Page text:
Hardening steel is an essential part of any blade-making process. When exposed to heat, carbon molecules in steel realign themselves in a harder, stronger pattern, allowing a blade to hold an edge. Two processes are necessary to harden steel: the initial hardening, or heat treating, and tempering.
Light charcoal or a torch. Use pliers to insert your steel blank into the centre of the coals or torch flame. Allow the steel to become a deep cherry red and remove it from the heat. Do not let the steel become bright red or orange.
Poor motor oil into a shallow pan. Quench the steel in the oil. Dip the blank vertically, since rapid cooling on one side can cause the steel to warp. Slide the steel into the oil until the blank is covered, and hold for five seconds. Remove the steel and set aside to cool completely. The steel is now heat-treated.
Clean off the oil when the steel is cool to the touch, and use steel wool to remove corrosion on the surface. The steel should be bright and reflective.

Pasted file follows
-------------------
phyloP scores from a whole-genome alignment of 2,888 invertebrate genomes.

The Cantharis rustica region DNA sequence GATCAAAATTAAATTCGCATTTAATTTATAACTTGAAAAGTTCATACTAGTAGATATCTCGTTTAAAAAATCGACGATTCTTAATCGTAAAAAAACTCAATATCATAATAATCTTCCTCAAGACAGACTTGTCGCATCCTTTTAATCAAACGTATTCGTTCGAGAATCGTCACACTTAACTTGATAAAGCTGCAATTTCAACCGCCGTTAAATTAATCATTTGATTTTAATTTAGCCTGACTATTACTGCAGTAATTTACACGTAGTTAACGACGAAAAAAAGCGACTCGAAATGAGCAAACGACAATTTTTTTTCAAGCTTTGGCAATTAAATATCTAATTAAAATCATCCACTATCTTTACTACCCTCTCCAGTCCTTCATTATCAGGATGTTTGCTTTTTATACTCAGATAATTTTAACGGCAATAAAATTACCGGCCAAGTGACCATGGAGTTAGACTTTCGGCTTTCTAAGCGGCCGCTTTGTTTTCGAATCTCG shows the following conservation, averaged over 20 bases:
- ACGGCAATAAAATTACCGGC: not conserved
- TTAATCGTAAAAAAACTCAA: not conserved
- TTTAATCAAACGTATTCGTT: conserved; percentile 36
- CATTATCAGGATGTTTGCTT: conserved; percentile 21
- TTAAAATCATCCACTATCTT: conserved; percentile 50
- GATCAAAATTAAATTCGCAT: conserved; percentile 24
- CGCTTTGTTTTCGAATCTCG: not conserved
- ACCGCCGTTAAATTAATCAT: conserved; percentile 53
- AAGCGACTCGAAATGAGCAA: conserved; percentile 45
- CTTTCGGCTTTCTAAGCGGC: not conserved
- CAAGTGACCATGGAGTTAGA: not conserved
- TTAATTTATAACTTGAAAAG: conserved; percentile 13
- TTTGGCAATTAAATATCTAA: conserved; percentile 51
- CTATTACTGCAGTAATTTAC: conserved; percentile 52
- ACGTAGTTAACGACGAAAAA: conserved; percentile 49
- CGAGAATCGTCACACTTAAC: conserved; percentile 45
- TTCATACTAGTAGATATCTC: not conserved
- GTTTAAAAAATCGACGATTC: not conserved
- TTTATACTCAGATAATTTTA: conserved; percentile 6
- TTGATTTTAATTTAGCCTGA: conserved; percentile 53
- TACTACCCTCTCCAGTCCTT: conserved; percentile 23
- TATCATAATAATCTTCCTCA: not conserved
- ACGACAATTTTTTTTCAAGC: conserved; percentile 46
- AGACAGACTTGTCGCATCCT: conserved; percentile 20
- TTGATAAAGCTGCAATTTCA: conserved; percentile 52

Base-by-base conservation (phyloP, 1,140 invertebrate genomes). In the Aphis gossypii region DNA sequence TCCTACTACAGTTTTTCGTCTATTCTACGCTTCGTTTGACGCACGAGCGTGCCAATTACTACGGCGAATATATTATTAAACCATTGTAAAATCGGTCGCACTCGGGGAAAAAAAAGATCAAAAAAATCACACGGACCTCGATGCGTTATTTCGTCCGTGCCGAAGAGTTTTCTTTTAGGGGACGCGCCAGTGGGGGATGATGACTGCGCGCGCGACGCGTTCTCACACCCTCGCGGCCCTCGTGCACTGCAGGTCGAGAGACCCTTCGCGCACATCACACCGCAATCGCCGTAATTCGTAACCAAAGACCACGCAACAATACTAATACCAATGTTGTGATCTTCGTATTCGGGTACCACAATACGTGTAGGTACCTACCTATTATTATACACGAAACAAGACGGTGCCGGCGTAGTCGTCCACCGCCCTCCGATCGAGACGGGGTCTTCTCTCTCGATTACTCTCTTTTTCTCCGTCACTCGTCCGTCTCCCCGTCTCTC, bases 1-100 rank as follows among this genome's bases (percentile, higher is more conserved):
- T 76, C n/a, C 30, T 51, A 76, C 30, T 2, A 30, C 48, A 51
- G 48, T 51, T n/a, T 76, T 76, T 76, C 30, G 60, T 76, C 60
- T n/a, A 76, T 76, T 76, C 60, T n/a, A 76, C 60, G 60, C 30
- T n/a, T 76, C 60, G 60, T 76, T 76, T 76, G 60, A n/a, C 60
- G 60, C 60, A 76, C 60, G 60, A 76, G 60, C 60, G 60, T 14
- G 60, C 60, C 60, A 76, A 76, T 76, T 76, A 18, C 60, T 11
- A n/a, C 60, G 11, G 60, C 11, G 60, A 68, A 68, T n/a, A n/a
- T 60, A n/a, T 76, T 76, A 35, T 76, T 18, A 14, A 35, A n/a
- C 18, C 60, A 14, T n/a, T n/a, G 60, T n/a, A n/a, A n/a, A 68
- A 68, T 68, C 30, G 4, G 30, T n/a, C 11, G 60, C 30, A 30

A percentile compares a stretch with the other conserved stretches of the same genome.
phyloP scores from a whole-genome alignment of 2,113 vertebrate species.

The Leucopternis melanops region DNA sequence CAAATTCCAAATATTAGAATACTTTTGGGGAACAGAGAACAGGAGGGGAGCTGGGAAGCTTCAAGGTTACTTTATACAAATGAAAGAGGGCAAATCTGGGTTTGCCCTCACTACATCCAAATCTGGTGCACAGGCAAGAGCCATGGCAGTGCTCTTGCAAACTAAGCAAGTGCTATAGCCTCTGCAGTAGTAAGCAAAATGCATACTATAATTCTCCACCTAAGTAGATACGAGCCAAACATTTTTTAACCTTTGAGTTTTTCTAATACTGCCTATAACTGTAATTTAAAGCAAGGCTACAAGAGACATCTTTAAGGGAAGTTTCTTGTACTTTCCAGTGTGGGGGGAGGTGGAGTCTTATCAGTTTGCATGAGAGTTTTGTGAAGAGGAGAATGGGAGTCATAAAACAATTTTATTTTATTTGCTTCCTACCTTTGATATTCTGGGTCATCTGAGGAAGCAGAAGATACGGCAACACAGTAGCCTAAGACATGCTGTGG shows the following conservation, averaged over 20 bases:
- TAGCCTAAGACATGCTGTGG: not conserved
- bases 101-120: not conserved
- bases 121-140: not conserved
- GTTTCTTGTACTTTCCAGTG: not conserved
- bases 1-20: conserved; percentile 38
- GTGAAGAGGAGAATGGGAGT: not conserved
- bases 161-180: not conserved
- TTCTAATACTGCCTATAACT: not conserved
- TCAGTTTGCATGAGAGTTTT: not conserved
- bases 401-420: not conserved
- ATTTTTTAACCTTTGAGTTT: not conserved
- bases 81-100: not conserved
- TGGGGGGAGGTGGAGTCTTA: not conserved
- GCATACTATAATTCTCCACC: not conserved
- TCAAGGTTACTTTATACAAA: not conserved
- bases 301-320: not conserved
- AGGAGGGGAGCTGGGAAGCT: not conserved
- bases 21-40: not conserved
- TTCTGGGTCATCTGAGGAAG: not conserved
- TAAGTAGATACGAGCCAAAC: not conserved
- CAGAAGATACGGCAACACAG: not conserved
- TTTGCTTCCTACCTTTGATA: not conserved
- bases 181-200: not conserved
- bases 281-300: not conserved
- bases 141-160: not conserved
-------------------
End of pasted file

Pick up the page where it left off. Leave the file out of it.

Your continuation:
Place the steel in a preheated oven at 200 degrees C (390 F) for 15 to 20 minutes. Remove and allow to cool. This will temper the steel. To temper steel without an oven, place the cleaned blank back in the heat source you used for Step 1. Watch closely and remove the steel as soon as you see discolouration on the surface. Normally, the steel shows yellow striations. Allow the steel to cool at room temperature.
Water should not be used to quench hot steel, since the water will cool the metal too quickly and may cause it to crack.
Vegetable oil can be used instead of motor oil.
Always wear eye and hand protection during the heat-treating process. Keep a fire extinguisher close in case the oil ignites.
Work outdoors and away from structures to reduce fire risk.